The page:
Former chief inspector dies

A FELIXSTOWE family today led tributes to a former chief inspector of Suffolk police who has died after a long battle with cancer.Alan Cornish died in Ipswich hospital on March 14 after a prolonged fight against cancer of the oesophagus.

A FELIXSTOWE family today led tributes to a former chief inspector of Suffolk police who has died after a long battle with cancer.

Alan Cornish died in Ipswich hospital on March 14 after a prolonged fight against cancer of the oesophagus. He was 85.

The well-known former policeman, of Gleneagles Close, was a much loved husband, father and grandfather and an honorary life member of Felixstowe golf club.

Today his widow Iris, 86, paid tribute to a husband who was also a “great friend”.

The couple were married for 58 years and she said: “We were always great friends. We had a very close relationship and friendship, we never stopped talking.

“When he was diagnosed we just couldn't believe it. He was playing bridge, he was playing golf, he was doing all the things he'd always done.”

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Mr Cornish, who would have celebrated his 86th birthday today was born in Colchester but spent his early years in Stowmarket. He served in the military police in the Second World War and was posted to North Africa and Italy.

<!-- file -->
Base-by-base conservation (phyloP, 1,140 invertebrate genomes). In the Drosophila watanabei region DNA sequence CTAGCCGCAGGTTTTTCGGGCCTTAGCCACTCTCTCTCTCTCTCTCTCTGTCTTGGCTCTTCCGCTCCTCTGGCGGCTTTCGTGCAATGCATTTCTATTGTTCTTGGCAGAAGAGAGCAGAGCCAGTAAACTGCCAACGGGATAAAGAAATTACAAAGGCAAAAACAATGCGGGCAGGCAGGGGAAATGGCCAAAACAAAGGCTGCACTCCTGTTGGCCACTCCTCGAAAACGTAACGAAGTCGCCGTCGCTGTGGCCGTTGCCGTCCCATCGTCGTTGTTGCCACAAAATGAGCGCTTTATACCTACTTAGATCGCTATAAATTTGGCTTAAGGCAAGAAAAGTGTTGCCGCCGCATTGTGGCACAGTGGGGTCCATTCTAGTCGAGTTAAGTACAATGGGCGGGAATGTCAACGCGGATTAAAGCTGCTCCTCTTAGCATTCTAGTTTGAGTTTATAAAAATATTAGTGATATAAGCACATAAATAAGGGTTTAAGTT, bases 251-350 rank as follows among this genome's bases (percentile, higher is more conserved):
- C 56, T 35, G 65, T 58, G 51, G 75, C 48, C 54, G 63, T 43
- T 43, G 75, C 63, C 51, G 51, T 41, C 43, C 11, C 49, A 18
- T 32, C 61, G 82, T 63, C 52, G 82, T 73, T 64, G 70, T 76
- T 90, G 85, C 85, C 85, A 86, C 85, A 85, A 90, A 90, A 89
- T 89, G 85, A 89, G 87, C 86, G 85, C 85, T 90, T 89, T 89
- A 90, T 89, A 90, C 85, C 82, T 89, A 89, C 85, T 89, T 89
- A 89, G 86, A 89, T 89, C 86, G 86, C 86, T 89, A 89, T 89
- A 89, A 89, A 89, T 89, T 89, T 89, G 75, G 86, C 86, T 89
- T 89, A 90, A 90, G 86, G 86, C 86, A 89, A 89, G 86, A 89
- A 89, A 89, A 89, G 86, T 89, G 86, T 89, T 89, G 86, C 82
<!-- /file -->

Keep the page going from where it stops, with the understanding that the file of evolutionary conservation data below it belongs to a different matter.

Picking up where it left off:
On his return to Suffolk he joined what was then East Suffolk Police in 1946 and moved up the ranks in postings which included Lowestoft, Kettleburgh, Debenham, Leiston, Eye and Ipswich.

He was made an inspector in about 1963 and when the three police forces of east Suffolk, west Suffolk and Ipswich merged to form Suffolk Constabulary he was made a Chief Inspector.

In 1967 he moved to Felixstowe where he was put in charge of the Felixstowe sub division for the last 10 years of his service.

In total he was a policeman for 30 years.

Mrs Cornish, who was only the second female police officer in east Suffolk, said: “He was a very happy man in his job. He was a very efficient man and very well respected.

“He took everything in his stride. He was recognised quite early as somebody who was going to make it.

“He was a very hard-working man.”

As well as painting and gardening, golf was a great hobby of Mr Cornish's and after his retirement he became part-time secretary of Felixstowe golf club and later took up the post of honorary treasurer. He was rewarded for his contribution to the club by being made an honorary life member.

Mr Cornish leaves Iris, his sons, Paul and Andrew, daughter-in-law Mary and grandchildren James, 26, and Lucy, 25.

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